Dominic Pera - General Teaching Projects in Peru
My name is Dom Pera and I am from Denver, CO in the United States. Since high school I knew I loved travelling and that I wanted to volunteer—I have always been interested in teaching abroad and living in a foreign country for an extended period of time, but I never quite knew how to make this experience happen. When I finally found Projects Abroad, I knew right away that I would be taken care of very well by the organisation and that I would gain an extremely valuable experience. The hard part was then choosing what country to go to, but when I really started looking Peru seemed to be the obvious choice for me to improve my Spanish, gain some great relationships, and see a part of the world I had never been to.
Arriving in Peru
I came to Peru with my good friend from high school, Lauren, because I knew she was interested in the same sort of thing. Upon landing in Peru we were immediately greeted by the amazing staff, taken to our headquarters in Urubamba, and then introduced to our amazing family in Pisaq. While we were exhausted from travelling, not once did we seem to lose energy because everyone around us was extremely excited to have us there; we immediately felt at home.
My teaching placement
I worked my full 6 weeks in a rural secondary school in a town called Ccorao. My students were between ages 11 and 18, and all I wish is to see them again—they are so nice and incredibly funny! I had 11 classes in the school, and at the start of each class the students were allowed to interview me and ask whatever questions they wanted to. Their favourites are always “Do you have a girlfriend?”. My favourite question was being asked by the all-girls class in the school if I was married. When she found out that I wasn’t, I was told I could stay in Peru forever and marry her, ha.
I was also incredibly lucky to be paired with such a great English Professor in Ccorao; her name was Kati. Typically, she would tell me what the grammar lesson of the day was, teach the introduction, and then after that I would take over the class and teach the exercises and grammar parts. She really made me feel at home in Peru, and was a great support and advisor for me while teaching the amazing students in Ccorao.
What best sticks out to me about my placement are their parties. Peruvians love to have parties, especially during school. I was lucky enough to experience a field day, Fathers’ Day, the Inti Raymi Festival (which celebrates Cusco’s birthday in a way), and Teacher Appreciation Day. The field day was one of my first days, and I got to watch and play some great soccer/football and volleyball with my students. Each grade level was separated into girls and boy’s teams for the two sports, and each had special uniforms for the day. It was so much fun seeing their opening ceremonies (run like the Olympics) and seeing how excited all of the kids were to be playing- they are very good!
Even though I am not a dad, the teachers included me as “Padrito Futuro” or “little future dad” in their Father’s Day celebration. On the Inti Raymi party at the school, I got to eat traditional Peruvian foods, drink Pisco Sours, and play volleyball with all of the teachers. And finally on Teacher Appreciation Day, all of the students put on an amazing show for the teachers. I felt very honoured to be included in this as well. Each class performed a traditional Peruvian dance; there were games and contests, and great food and drinks. At the end, the two oldest classes each grabbed a teacher and we all danced together for the rest of the day. Needless to say, between all of the students and teachers at Ccorao, I gained a great family with my placement and feel so lucky to have been able to teach them.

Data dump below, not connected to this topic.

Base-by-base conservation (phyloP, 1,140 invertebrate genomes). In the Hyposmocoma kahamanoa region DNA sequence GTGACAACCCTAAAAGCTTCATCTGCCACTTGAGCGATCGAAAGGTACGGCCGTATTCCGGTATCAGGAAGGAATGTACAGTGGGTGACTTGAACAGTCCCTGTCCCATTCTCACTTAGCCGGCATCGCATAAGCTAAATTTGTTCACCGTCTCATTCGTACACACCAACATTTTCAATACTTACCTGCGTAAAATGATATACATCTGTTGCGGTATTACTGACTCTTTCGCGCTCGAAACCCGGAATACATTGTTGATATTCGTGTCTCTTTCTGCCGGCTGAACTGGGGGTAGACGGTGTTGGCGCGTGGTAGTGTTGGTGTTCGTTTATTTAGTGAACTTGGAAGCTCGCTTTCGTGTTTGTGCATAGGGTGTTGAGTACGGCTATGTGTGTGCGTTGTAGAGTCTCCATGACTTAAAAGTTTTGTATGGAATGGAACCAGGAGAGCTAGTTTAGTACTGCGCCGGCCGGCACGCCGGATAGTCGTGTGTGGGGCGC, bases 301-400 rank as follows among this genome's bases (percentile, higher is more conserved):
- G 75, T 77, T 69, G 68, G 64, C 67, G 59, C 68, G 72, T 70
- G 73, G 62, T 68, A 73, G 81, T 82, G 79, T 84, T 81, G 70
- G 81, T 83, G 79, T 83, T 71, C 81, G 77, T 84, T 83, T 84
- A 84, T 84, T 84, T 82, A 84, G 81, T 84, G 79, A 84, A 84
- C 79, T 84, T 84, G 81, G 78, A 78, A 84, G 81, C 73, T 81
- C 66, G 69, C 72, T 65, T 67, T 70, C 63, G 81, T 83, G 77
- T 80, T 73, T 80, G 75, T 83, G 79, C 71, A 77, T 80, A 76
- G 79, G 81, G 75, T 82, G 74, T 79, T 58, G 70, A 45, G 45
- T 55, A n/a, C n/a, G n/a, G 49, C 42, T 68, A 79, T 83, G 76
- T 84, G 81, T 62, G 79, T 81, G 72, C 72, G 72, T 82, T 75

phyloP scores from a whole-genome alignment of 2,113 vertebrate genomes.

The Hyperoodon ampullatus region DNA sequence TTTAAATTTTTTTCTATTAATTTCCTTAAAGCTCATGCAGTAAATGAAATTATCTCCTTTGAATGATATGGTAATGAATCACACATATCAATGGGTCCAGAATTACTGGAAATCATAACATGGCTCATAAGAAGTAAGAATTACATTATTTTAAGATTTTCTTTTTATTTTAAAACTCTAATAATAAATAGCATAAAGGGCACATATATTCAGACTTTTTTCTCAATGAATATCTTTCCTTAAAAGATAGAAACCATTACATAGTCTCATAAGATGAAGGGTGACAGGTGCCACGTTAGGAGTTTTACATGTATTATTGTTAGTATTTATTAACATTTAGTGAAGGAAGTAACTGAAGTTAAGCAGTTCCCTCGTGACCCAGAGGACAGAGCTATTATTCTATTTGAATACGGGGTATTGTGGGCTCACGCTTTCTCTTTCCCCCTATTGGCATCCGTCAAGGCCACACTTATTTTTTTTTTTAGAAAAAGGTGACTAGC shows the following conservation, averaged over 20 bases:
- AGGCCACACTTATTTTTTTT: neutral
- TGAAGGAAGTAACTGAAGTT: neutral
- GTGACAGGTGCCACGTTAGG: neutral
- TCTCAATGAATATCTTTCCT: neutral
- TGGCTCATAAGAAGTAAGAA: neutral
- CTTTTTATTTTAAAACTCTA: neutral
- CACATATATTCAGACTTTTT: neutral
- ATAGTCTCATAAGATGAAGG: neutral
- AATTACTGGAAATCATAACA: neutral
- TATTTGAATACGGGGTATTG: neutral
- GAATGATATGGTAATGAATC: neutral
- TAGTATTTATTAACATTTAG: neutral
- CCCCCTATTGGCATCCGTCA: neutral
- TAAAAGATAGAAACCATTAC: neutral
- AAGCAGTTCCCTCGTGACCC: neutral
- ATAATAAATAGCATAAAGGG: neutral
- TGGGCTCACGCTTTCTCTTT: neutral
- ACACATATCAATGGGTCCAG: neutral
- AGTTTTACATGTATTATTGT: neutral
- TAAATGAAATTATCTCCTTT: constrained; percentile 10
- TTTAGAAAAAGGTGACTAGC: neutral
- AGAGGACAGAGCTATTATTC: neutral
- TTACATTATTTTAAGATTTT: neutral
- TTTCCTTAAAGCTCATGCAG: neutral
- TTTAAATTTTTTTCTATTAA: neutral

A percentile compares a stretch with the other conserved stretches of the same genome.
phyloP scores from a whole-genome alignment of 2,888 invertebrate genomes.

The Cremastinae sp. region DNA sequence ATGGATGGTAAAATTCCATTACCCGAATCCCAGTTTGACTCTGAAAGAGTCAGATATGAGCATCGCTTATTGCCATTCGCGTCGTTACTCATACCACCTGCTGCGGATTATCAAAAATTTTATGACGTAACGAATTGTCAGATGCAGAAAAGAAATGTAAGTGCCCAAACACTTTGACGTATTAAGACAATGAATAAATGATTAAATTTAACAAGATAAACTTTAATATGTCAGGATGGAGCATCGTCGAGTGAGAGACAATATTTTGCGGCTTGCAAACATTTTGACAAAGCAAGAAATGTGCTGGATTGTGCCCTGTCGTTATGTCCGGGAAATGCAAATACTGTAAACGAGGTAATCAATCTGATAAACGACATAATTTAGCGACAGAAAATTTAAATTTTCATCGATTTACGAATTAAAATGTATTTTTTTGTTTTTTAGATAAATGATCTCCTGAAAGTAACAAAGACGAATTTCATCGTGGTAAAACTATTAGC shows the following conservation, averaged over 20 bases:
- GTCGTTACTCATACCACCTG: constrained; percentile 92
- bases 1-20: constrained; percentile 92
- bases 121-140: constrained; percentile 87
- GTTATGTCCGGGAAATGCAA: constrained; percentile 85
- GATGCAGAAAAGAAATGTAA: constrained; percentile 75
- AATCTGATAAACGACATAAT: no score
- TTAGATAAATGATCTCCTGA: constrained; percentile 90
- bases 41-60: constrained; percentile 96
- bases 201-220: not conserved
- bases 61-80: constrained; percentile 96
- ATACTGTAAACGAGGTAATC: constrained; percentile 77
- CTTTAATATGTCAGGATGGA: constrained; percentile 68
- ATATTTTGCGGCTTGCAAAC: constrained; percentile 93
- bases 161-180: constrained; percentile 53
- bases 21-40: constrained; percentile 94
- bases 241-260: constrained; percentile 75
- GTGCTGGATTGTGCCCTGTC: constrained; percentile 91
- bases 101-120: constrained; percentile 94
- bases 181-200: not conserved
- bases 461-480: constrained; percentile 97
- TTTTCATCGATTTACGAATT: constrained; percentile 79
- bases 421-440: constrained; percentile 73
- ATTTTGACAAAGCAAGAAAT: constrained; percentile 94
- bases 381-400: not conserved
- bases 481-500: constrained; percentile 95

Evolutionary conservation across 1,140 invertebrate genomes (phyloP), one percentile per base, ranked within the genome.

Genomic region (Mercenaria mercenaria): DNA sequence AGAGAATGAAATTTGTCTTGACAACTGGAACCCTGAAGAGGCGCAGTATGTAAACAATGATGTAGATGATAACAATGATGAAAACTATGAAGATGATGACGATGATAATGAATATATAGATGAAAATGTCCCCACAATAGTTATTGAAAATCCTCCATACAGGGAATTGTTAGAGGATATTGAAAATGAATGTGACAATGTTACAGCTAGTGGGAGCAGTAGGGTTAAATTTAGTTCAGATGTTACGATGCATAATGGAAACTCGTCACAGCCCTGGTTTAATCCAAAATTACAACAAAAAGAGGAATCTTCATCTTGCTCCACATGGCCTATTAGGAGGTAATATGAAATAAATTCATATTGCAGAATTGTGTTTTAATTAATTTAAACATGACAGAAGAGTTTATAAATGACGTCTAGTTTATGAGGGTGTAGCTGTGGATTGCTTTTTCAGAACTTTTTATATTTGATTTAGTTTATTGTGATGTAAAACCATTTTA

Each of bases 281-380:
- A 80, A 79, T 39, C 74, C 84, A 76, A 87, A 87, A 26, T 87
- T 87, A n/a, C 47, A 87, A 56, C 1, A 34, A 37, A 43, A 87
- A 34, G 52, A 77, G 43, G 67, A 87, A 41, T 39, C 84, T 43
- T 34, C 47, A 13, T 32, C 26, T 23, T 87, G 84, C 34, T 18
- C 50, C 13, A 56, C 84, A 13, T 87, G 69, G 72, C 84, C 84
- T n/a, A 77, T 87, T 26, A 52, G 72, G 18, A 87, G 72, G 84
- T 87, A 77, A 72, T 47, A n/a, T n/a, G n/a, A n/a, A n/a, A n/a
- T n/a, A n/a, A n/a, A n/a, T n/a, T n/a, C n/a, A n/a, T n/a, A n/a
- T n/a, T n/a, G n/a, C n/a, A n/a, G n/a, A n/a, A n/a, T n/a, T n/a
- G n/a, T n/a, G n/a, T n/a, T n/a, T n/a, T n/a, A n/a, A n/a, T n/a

As for my experience in general in Peru, I cannot really describe it. During my time I both taught and did community work with other volunteers. I spent time with my family. I toured around Peru, Machu Picchu, and the Sacred Valley. I went to Cusco with other volunteers to party. Simply put, I had the time of my life and miss it every day.
Yes there were minor shakeups along the trip, including being pick-pocketed and getting food poisoning at one point, but these do not take away from my experience at all! 7 weeks taught me to live simply and to cherish your relationships. I think that the most important thing that I learned was Manan Konkanachu Familianchista. This is Quechua (the native Incan language) for Never Forget your Family.
For me, I will never forget the amazing families that I gained in Peru. My host family always so gracious, loving, and helpful. My “family” at Ccorao was always welcoming, upbeat, entertaining, and extremely fun. My “family” of volunteers that I met have become great friends that I will never forget. In all, Peru was the trip of a lifetime. I wish it was longer and I cannot wait to visit my families in Peru someday in the future.